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Dolphin emulator’s Steam dream is dead, but its creator is bullish

The Dolphin emulator is stuck in between the rock of Nintendo and the hard place of an "impossible request" from Valve, so Steam is a no-go.

Steam Dolphin emulator update: the Steam and Dolphin emulator logos appear side by side against an orange background.

The Dolphin emulator, which allows users to download and play Gamecube and Wii games on PC, is no longer coming to Steam. Its creators have dished the dirt on the ongoing legal wranglings between themselves, Nintendo, and Valve in a new blog post, and the result is that the Dolphin team have given up publishing the game on Valve’s platform for good. But they’ve still got plans for the software amidst Nintendo’s pushback.

The Dolphin creator’s new blog post details the much-discussed happenings relating to the emulator’s proposed move to Steam, stating that, contrary to what some have said, “Nintendo did not send Valve or Dolphin a Digital Millenium Copyright Act (DMCA) section 512(c) notice… against our Steam page.” In fact, Nintendo hasn’t taken official legal action at all, or even requested anything from the Dolphin creator directly.

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Nintendo’s request was that Valve, “prevent Dolphin from releasing on the Steam store,” and Valve’s response was to ask the Dolphin team to come to an agreement with Nintendo before the emulator was published on Steam. Good luck with that. Nintendo is notorious for its dim view on emulation, and is likely to do everything within its power to stop Dolphin from gaining traction in any way. As a result, the Dolphin creator says it’s, “abandoning our efforts to release Dolphin on Steam.” So, that’s the end of that one.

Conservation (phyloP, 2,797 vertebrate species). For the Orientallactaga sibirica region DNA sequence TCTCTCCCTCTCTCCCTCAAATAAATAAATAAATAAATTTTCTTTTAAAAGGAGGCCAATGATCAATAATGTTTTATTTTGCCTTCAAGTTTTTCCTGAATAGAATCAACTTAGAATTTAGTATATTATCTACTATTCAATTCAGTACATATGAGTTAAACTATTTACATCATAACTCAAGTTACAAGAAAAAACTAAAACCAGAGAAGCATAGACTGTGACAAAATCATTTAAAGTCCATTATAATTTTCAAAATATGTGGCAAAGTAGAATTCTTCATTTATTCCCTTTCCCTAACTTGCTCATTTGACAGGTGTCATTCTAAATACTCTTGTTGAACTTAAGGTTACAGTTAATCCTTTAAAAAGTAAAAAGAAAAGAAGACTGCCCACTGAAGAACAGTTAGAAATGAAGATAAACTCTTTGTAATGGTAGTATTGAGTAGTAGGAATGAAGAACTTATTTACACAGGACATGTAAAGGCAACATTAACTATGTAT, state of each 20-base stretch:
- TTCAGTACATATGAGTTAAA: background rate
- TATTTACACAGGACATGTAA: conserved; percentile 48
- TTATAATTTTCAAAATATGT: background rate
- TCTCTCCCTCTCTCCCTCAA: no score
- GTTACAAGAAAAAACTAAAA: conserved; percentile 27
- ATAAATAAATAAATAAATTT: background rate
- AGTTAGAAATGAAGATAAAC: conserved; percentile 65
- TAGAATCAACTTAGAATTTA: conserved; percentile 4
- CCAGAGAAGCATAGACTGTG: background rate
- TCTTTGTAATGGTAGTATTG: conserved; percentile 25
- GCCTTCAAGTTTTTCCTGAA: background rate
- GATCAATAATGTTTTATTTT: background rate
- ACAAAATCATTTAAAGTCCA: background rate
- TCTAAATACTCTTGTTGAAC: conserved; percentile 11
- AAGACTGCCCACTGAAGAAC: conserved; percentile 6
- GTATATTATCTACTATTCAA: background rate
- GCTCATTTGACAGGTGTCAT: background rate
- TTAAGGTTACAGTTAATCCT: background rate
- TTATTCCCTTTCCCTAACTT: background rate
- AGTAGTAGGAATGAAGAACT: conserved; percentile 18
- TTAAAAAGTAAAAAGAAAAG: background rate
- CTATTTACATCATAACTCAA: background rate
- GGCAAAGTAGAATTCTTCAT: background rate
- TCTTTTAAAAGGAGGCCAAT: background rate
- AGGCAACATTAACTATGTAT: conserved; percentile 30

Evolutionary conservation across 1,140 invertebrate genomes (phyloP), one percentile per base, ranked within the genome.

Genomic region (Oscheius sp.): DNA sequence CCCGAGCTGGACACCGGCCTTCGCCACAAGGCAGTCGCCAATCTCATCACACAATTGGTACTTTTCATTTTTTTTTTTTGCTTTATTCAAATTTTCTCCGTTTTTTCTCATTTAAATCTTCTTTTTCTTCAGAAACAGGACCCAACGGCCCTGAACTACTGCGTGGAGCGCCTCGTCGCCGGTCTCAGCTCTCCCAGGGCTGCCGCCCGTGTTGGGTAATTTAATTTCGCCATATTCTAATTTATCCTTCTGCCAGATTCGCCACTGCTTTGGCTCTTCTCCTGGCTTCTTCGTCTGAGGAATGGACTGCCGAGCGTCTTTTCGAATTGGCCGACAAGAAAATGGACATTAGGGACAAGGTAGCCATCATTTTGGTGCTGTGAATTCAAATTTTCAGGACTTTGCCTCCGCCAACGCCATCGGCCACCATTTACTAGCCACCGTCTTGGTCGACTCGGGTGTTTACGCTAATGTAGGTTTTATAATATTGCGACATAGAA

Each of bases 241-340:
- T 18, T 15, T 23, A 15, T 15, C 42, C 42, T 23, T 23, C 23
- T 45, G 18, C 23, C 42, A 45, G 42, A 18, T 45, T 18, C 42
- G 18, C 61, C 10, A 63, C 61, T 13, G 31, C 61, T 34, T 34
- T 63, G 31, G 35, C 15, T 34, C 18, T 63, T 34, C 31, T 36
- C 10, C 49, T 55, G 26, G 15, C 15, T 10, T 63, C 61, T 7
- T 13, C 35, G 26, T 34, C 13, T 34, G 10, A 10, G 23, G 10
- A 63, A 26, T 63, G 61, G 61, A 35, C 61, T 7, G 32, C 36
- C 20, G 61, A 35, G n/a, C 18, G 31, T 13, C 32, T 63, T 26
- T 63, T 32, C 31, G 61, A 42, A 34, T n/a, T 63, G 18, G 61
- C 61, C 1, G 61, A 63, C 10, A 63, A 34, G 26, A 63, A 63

But it’s not the end of Dolphin altogether. After a length passage in its blog discussing the legalities of Dolphin including the Wii Common Key, the creator concludes that, “We do not believe that Dolphin is in any legal danger.”

In fact, it seems that some of the development work to bring Dolphin to Steam can be salvaged, including a, “full ‘Big Picture’ GUI that can be used directly with a controller… alongside several smaller features that were meant to be quality of life improvements for Steam builds.” That’s good news for those happy to make use of the emulator outside of Steam.

As far as Valve’s concerned, it’s probably happy to continue with its market dominance without a headache from Nintendo pursuing legal action against it. Its popular Steam Deck handheld continues to go from strength to strength, and we’ve put together a list of the best Steam Deck games to help you find the best titles to pair with your portable powerhouse.